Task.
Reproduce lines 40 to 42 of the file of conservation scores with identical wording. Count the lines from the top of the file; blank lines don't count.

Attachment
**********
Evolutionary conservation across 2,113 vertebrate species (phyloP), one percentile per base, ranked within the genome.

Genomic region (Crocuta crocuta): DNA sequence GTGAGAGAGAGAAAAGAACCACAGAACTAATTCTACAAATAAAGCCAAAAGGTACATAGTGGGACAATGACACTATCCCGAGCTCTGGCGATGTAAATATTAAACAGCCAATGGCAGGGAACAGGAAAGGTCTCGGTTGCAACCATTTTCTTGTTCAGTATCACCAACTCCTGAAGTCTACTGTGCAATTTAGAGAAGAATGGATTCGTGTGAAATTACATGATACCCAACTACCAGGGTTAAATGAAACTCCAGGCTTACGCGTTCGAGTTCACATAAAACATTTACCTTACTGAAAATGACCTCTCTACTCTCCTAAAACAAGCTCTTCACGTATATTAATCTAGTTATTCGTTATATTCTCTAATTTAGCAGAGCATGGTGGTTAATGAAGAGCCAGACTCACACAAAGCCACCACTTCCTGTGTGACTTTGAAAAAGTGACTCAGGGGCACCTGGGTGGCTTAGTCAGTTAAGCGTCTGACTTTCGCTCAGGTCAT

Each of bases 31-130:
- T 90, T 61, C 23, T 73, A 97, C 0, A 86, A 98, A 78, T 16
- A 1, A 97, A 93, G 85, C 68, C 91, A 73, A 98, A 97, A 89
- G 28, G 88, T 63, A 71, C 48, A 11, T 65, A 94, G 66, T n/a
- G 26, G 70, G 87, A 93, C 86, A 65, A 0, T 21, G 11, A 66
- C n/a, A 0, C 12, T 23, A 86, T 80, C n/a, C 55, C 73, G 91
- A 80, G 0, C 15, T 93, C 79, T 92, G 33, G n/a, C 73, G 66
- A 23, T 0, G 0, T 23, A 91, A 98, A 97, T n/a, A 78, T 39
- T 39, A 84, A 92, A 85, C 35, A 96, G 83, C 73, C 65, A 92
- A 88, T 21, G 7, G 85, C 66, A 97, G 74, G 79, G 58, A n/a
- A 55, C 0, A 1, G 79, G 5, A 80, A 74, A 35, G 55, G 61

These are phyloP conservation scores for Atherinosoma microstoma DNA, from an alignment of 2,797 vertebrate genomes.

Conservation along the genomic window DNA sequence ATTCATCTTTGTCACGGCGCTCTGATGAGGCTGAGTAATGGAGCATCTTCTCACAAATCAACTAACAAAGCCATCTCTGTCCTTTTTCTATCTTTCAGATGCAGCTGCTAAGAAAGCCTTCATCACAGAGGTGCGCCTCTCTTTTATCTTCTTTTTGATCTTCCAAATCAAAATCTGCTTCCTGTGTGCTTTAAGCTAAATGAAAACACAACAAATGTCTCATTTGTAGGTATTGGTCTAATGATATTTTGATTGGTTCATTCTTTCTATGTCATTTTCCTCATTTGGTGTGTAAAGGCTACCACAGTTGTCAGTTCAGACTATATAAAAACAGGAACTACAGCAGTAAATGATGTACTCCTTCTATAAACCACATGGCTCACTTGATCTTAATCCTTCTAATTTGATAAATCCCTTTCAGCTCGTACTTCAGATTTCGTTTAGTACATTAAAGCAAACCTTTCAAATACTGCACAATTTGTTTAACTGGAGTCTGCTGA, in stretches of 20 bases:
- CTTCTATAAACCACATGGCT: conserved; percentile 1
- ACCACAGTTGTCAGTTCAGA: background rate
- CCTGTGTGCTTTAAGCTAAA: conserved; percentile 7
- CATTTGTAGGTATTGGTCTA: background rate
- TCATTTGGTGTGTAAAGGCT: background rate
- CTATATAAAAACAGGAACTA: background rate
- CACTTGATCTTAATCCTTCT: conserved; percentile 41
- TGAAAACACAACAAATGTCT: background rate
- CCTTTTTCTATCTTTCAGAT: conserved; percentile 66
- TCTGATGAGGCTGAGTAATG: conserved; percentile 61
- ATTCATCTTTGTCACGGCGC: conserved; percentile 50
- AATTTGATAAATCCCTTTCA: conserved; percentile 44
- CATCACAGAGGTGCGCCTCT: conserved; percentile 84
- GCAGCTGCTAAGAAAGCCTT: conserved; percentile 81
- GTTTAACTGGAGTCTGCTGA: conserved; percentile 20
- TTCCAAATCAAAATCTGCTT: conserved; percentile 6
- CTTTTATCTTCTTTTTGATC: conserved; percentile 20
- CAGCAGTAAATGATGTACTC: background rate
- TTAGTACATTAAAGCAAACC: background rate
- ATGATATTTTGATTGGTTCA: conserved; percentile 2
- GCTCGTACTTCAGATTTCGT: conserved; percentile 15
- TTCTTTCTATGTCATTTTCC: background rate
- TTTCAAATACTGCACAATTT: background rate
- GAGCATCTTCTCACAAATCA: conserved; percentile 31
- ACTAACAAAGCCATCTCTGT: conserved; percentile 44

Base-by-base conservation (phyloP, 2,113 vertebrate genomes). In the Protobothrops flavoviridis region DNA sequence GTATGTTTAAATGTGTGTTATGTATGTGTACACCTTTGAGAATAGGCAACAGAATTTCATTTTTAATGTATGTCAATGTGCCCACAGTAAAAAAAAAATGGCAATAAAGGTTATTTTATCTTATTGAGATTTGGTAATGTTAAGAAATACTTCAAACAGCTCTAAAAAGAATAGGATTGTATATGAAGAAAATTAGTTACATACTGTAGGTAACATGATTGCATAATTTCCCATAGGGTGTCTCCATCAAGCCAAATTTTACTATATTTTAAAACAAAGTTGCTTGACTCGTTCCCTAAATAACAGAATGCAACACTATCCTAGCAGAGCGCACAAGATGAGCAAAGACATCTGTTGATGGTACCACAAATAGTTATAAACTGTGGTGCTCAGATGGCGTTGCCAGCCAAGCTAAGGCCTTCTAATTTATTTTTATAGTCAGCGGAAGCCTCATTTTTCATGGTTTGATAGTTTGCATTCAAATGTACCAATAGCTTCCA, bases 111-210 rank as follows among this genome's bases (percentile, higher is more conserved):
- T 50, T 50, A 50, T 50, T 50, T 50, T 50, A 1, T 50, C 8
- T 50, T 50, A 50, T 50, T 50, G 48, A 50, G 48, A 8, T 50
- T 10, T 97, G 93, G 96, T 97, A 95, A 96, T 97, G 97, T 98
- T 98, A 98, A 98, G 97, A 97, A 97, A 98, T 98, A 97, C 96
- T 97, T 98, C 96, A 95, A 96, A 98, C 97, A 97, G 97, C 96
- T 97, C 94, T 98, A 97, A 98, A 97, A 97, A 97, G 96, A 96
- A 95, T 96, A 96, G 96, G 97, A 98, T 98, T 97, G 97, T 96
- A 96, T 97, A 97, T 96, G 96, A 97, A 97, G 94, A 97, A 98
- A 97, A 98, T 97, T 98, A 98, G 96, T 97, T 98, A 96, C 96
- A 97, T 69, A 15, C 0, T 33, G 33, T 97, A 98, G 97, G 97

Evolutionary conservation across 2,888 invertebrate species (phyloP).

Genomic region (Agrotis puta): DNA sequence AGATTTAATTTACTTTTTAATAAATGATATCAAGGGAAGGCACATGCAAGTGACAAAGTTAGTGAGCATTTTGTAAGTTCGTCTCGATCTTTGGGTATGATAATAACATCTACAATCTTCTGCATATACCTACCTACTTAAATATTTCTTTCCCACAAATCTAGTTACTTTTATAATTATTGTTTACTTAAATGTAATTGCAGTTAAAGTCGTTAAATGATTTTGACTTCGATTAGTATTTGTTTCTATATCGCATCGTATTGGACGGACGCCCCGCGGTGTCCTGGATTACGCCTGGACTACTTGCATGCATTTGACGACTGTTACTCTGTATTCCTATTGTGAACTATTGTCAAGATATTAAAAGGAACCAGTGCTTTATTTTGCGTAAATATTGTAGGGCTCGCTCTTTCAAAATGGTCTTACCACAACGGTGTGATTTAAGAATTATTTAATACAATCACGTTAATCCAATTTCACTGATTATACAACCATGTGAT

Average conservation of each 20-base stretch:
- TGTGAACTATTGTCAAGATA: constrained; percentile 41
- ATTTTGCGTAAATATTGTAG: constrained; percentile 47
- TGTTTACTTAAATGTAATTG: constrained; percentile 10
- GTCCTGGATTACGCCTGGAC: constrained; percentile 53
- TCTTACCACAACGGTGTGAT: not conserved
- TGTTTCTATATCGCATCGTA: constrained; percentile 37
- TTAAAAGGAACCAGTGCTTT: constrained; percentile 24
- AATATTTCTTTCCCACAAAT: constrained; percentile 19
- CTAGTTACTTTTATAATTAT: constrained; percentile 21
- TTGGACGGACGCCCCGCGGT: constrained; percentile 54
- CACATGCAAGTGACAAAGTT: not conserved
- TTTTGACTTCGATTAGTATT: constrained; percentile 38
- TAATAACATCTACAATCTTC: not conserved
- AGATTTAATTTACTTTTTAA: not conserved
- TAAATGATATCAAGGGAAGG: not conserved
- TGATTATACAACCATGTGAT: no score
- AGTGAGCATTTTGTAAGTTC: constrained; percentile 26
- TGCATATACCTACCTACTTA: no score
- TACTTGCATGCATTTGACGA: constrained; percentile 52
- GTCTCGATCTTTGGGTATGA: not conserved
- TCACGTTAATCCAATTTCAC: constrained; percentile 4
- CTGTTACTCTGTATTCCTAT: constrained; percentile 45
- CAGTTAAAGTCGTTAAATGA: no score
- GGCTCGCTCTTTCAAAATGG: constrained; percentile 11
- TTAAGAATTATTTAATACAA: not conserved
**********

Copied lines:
- ACTAACAAAGCCATCTCTGT: conserved; percentile 44

Base-by-base conservation (phyloP, 2,113 vertebrate genomes). In the Protobothrops flavoviridis region DNA sequence GTATGTTTAAATGTGTGTTATGTATGTGTACACCTTTGAGAATAGGCAACAGAATTTCATTTTTAATGTATGTCAATGTGCCCACAGTAAAAAAAAAATGGCAATAAAGGTTATTTTATCTTATTGAGATTTGGTAATGTTAAGAAATACTTCAAACAGCTCTAAAAAGAATAGGATTGTATATGAAGAAAATTAGTTACATACTGTAGGTAACATGATTGCATAATTTCCCATAGGGTGTCTCCATCAAGCCAAATTTTACTATATTTTAAAACAAAGTTGCTTGACTCGTTCCCTAAATAACAGAATGCAACACTATCCTAGCAGAGCGCACAAGATGAGCAAAGACATCTGTTGATGGTACCACAAATAGTTATAAACTGTGGTGCTCAGATGGCGTTGCCAGCCAAGCTAAGGCCTTCTAATTTATTTTTATAGTCAGCGGAAGCCTCATTTTTCATGGTTTGATAGTTTGCATTCAAATGTACCAATAGCTTCCA, bases 111-210 rank as follows among this genome's bases (percentile, higher is more conserved):
- T 50, T 50, A 50, T 50, T 50, T 50, T 50, A 1, T 50, C 8